Monday, June 2, 2008

are fairy tales now NC-17?


I lunched with a friend today who reports that her 8 year old isn't allowed to read fairy tales at school. She adds that he's one of few in his class whose parents permit him to read them at home. Apparently grade school PTAs are rampant with vigilante censors of fantasy written by "un-PC" authors like Brothers Grimm. Approved versions of stories have been sanitized. Riding Hood gives her bread to Wolf, who after all is homeless and hungry. Rumpelstilskin learns to spin wool himself and celebrates being a Little Person.

Of course, we all want to do right by our kids, but by wite-outing darkness from tales that have appealed to generations of children, aren't we underestimating our kids, even undermining their ability to work out their fears. (Yes, Good Parents, every Child, no matter how Coddled, has fears.) When you were read Hansel and Gretel as a kid, you were probably glad when the witch went into the oven. And while the image might have been scary, it was reassuring to learn that children aren't powerless against wicked folks bigger than they are.

Allan Wolk (Toad) points out (in a tweet today) that "it's hard to find classic fairy tales- most preschooler stuff is branded: Dora, Princesses, Thomas, Diego, etc."

But I think we owe our kids fairy tales, and not just the branded, marzipan versions, for the sake of their imagination, their self-esteem...perhaps even the creative capacity of our future workforce.

Who was it who said, "If you want your children to be intelligent, read them fairy tales. If you want them to be more intelligent, read them more fairy tales." Oh, yeah. That Giant, Albert Einstein.

7 comments:

Auntie Christ said...

There's a new version of 90210 coming out...that's quite the fairy tale.

Of course Alice in Wonderland must be out. Between smoking hookahs, mushrooms and being written by a pedophile who took softcore porn photos of Alice Liddel looking like a slut, it's got it all!

Ad Broad, oldest working writer in advertising said...

Right, Auntie! Those hookahs! And mushrooms? Not to mention subtextual pedophelia. Yep, minds of our kids are MUCH better served by forgoing Alice for Elmo and Captn Underpants.

dearjanesample said...

all those kids are going to become sociopaths, who do not understand why "bad things" happen.

I fear for the future.

HighJive said...

Well, it goes to show how few of the original stories were written for the sake of storytelling—that is, they featured political statements, and ultimately, politically-incorrect statements. Wasn’t Mother Goose essentially a series of political protests? I thought stories like Little Black Sambo were the first to be pulled for their racist components. Guess it was only a matter of time before the censors worked their way toward the rest of the stories. The other spin involves the racial/ethnic groups that have had success recasting the stories with multicultural characters (e.g., Black Cinderella, Latina Red Riding Hood).

joker said...

Regarding racism, you'd have to block out many of the Narnia tales as the White people of Narnia did so well against Moors and such. Hell it's no secret CS Lewis was a racist but he was also a pretty decent writer, especially when he strayed from the anti Moor path and focused on fictional story telling. So then comes the question, should we keep these stories away from children or bring up the topic of racism in some of those books and try and have a conversation with kids so they learn better?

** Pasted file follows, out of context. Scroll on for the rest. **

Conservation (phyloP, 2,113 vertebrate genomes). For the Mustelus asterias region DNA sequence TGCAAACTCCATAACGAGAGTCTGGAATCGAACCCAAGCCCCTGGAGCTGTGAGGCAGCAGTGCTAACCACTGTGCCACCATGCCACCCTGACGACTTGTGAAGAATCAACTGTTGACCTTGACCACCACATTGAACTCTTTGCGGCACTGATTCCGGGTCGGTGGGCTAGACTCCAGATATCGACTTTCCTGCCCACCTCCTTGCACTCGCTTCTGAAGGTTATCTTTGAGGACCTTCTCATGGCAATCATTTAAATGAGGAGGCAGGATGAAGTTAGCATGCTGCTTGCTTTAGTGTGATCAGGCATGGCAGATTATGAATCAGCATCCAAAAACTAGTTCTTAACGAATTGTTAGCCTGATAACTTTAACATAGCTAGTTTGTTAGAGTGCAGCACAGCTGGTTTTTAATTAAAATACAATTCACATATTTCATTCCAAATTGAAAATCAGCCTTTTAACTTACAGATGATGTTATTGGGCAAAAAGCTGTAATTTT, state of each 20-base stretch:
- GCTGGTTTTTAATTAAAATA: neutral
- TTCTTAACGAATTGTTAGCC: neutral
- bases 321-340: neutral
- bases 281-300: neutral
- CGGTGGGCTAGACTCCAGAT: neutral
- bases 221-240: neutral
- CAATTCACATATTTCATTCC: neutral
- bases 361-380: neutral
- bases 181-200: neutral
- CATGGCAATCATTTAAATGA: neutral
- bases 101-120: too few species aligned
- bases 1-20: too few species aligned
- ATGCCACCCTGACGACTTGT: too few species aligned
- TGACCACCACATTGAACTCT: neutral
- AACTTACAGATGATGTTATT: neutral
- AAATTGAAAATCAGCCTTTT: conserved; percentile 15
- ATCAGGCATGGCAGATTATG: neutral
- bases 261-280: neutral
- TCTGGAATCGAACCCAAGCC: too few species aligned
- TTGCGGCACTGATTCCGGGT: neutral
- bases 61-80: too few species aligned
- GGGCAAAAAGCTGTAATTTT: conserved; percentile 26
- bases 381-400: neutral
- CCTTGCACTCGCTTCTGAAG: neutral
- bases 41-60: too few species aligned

As for this whole over parenting bullshit, I don't know when it became a bad thing to have bruises, scrapes, fears and feelings. Last I checked kids without that kind of experience might have had albino white hair, glowing green eyes and telepathic powers. They also managed to kill an entire town including Kirstey Alley.

Regarding the lukewarm television offered to children as well as half ass literature? What can I say, but that future generations might very well be disconnected from reality until real hurt sets in and in essence we are creating a Xoloft generation.

I don't know how many things I've been able to cope with in life thanks to what I've seen and read. Hell I even learned about sex thanks to porn but lord knows that stuff is vile and gross and just wrong, wrong, wrong.

As for the hookah smoking goodness of Alice in Wonderland, it's not the only book children can enjoy and as good kid literature goes, I'd definitely offer the Phantom Tollbooth to anyone of any age. That's because good literature can be read at any age.

Just check Harry Potter. There's death, violence, puberty and a few scenes where mistress Rowling actually wrote that people fell in a spread eagle position. Oh.. and Dumbledore was gay...


As some comic book hero might have said once... "Nuff Said." Oh wait a minute, the first one to make THAT phrase famous was Nina Simone.

Lorraine said...

Unexpurgated fairy tales are crucial for kids' emotional development--see Bruno Bettelheim's classic, "Uses of Enchantment." http://en.wikipedia.org/wiki/Bruno_Bettelheim.

Sign of the times that schools ban the Brothers Grimm but parents allow tender tweens to play Halo.

Ad Broad, oldest working writer in advertising said...

@highjive--True, true. And certainly Sambo had to go. But I don't get why we have to retouch ALL of our fairy tale characters or eject them from the cannon. What harm to a kid to leave Snow White white?

@joker--Good points. Phantom Tollbooth! One of my kids' favorite discoveries. And mine. Though I'm sure it contains something offensive to someone...

@Lorraine--thanks for the link. Interesting that Wiki cites fairy tales as "at one time considered too dark." Meaning the 70s. All is cyclical. Re. your next good point: Glad to confess, don't know Halo. But, oh, I can imagine.